How Schools Boost Student Performance through Architectural Design
By: Matthew Gordon
When I think back on my elementary school building, I remember long hallways, small rooms, and tiny windows. I counted down the minutes every day until it was time to get out and play in the “yard.” In fact, my recollection of elementary school architecture is disturbingly similar to a cold institutional facility.
It’s no wonder that there’s been a shift in school architecture from the learning fortresses of the past to more modern, extravagant design. The shift from concrete and brick to wood and glass, from overhead lights to natural lighting, from carpeted floors to hardwood, and from enclosed, square rooms to open spaces with curves isn’t just a matter of aesthetics. It’s about creating a better educational environment.
How Acoustics Affect Teachers and Students
How frustrating is it when you’re trying to understand something and you can’t hear what is being said? According to Julian Treasure, a sound consultant, students sitting in a traditional classroom’s fourth row only hear around 50 percent of what the teacher says. While insufficient classroom acoustics affect all children, the situation is even worse for alternative language speakers and children with hearing loss, learning disabilities, auditory processing disorders, speech and language delays, and attention problems.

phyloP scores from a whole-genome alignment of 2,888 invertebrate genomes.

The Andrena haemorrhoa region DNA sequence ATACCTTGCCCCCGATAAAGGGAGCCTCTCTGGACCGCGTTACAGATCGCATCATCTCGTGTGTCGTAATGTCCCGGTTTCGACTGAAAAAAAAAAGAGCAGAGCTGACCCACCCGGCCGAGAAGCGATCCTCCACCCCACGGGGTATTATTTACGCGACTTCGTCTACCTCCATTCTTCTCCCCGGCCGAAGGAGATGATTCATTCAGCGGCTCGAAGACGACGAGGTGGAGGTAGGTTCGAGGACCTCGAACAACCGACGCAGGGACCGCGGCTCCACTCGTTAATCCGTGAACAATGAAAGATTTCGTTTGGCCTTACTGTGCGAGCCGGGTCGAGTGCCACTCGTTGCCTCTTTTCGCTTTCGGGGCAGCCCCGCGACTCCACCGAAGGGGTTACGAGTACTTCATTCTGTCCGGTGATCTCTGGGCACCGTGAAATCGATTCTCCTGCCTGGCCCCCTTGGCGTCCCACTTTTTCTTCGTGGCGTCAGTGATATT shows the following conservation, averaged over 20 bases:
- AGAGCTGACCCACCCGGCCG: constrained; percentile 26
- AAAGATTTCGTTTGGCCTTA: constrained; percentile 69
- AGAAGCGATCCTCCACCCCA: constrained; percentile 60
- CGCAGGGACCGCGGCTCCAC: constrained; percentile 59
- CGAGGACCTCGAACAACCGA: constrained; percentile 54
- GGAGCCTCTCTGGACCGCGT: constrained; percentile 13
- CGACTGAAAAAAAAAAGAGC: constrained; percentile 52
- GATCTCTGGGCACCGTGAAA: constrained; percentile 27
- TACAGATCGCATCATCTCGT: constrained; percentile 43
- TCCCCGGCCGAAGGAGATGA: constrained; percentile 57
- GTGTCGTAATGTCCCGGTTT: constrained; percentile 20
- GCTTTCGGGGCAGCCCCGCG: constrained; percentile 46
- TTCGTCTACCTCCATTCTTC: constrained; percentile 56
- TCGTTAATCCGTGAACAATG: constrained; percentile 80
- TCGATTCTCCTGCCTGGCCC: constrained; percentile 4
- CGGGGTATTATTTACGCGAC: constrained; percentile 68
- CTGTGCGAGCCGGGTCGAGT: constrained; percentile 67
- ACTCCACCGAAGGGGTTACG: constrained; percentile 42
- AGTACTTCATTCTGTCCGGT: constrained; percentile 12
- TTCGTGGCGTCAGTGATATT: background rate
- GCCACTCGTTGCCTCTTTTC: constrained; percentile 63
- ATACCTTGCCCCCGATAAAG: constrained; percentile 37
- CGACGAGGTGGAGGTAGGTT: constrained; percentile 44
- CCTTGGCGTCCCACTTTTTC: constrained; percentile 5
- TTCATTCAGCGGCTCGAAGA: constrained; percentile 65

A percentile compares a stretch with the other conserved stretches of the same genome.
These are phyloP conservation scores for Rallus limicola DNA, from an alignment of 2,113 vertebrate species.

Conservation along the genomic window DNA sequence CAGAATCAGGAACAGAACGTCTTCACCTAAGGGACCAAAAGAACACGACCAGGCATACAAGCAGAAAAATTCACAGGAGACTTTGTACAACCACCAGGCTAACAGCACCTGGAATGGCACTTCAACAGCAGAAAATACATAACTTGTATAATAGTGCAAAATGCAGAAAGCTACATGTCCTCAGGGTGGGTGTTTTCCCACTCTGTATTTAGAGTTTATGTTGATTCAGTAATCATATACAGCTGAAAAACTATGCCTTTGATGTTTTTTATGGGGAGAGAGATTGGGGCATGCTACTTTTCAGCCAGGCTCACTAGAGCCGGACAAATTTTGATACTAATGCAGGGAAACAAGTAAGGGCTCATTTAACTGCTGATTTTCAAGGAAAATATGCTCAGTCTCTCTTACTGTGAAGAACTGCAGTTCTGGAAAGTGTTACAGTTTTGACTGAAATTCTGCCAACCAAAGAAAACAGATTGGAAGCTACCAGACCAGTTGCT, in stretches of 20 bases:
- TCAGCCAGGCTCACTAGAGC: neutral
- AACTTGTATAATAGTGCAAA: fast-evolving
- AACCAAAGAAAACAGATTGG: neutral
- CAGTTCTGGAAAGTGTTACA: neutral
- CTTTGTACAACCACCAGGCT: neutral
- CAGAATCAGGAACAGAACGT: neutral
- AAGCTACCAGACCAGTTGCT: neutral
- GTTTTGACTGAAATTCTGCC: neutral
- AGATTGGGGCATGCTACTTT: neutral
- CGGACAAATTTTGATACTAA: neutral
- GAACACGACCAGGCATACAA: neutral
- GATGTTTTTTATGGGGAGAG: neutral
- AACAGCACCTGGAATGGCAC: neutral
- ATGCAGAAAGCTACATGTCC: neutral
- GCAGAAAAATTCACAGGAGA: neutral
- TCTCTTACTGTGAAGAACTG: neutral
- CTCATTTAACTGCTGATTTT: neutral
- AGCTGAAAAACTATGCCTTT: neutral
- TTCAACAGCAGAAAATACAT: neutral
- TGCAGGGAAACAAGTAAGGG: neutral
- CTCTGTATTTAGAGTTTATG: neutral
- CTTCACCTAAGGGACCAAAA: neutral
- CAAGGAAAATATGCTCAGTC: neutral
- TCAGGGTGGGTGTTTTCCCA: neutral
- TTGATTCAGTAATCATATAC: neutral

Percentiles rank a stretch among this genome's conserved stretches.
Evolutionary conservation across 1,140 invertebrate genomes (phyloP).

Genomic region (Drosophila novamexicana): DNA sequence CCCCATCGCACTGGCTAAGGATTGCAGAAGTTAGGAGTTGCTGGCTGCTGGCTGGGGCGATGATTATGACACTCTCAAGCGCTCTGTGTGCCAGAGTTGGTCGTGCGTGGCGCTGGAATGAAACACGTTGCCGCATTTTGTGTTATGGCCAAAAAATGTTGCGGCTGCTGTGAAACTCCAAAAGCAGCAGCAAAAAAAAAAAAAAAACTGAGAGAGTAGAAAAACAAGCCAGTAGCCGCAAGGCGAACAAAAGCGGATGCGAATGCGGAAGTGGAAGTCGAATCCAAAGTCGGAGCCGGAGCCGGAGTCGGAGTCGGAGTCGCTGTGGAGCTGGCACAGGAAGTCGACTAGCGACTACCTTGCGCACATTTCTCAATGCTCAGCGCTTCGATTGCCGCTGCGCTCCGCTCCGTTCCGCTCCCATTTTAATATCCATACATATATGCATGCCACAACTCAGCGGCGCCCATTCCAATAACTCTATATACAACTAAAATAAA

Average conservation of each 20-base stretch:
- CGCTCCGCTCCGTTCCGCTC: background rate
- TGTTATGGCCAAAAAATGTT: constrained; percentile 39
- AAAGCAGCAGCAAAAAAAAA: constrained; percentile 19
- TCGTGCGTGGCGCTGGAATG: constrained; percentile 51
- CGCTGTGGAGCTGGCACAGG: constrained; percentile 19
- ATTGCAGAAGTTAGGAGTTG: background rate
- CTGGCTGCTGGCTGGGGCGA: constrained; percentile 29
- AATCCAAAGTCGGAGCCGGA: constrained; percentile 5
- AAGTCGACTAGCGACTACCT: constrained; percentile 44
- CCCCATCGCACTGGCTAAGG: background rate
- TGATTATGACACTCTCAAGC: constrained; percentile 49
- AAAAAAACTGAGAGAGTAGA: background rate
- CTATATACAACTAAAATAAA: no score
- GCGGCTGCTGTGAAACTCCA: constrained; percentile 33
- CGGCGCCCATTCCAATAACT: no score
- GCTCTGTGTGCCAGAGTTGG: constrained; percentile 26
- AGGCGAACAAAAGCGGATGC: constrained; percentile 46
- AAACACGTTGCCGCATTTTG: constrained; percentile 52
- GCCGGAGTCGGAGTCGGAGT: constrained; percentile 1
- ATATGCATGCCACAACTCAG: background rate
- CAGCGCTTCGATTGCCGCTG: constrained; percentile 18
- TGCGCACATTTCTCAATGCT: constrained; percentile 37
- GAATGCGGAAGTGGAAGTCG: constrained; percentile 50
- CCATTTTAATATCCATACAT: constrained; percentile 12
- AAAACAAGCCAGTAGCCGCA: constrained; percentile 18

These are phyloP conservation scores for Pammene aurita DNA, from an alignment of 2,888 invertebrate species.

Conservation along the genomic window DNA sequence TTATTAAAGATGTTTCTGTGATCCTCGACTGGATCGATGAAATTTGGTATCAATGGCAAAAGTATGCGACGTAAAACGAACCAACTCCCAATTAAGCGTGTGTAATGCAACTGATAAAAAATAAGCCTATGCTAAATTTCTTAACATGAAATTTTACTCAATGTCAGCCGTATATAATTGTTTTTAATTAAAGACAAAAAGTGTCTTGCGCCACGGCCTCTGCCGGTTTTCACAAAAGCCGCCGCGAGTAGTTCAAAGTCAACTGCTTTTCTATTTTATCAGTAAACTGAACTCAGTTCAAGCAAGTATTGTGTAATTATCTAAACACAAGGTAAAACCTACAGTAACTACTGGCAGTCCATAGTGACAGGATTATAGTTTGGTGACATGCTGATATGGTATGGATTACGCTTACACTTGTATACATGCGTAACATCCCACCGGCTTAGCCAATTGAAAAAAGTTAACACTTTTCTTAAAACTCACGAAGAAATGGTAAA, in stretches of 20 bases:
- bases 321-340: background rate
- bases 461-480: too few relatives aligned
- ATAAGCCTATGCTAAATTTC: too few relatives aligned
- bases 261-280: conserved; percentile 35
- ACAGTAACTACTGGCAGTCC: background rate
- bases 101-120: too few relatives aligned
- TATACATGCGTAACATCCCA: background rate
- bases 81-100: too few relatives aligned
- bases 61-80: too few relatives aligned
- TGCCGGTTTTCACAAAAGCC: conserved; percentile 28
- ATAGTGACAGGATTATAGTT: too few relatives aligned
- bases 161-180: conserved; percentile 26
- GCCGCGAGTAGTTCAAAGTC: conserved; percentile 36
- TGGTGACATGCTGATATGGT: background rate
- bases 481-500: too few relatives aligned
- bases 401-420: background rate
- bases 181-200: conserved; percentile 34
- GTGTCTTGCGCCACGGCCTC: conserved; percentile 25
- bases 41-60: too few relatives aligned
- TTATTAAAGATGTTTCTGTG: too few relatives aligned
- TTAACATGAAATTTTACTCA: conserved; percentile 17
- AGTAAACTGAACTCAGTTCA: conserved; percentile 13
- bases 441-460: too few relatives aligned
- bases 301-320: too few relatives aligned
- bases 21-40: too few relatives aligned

According to an article on classroom acoustics by the American Speech-Language-Hearing Association, there are a number of reasons why students have difficulty hearing in the classroom, including poor acoustics, background noise, and reverberation. Poor classroom acoustics can affect behavior, academic achievement, concentration, attention, spelling and reading ability, and speech comprehension. Background noise (any interfering sound, such as traffic or an electronic hum) and reverberation (sounds that linger because they reflect off surfaces) also negatively affect hearing and reduce comprehension.
Students aren’t the only individuals negatively affected by interfering noise and poor acoustics. Teachers speak for around 60 percent of their workday, and voice problems are exacerbated when they must overcome background noise and poor acoustics by talking louder. In fact, teachers suffer voice problems 32 times more often than individuals in similar occupations.
The Effects of Natural Light in Schools
The U.S. National Renewable Energy Laboratory released “A Literature Review of the Effects of Natural Lighting on Building Occupants,” which shed light on how schools utilizing daylight positively affected students. According to the review, the benefits of natural lighting include improved academic performance, improved attendance, reduced fatigue factors, improved health, and reduced stress. Furthermore, research has shown that windowless classrooms yield students who complain more, are less interested in schoolwork, and are more hesitant, hostile, and maladjusted.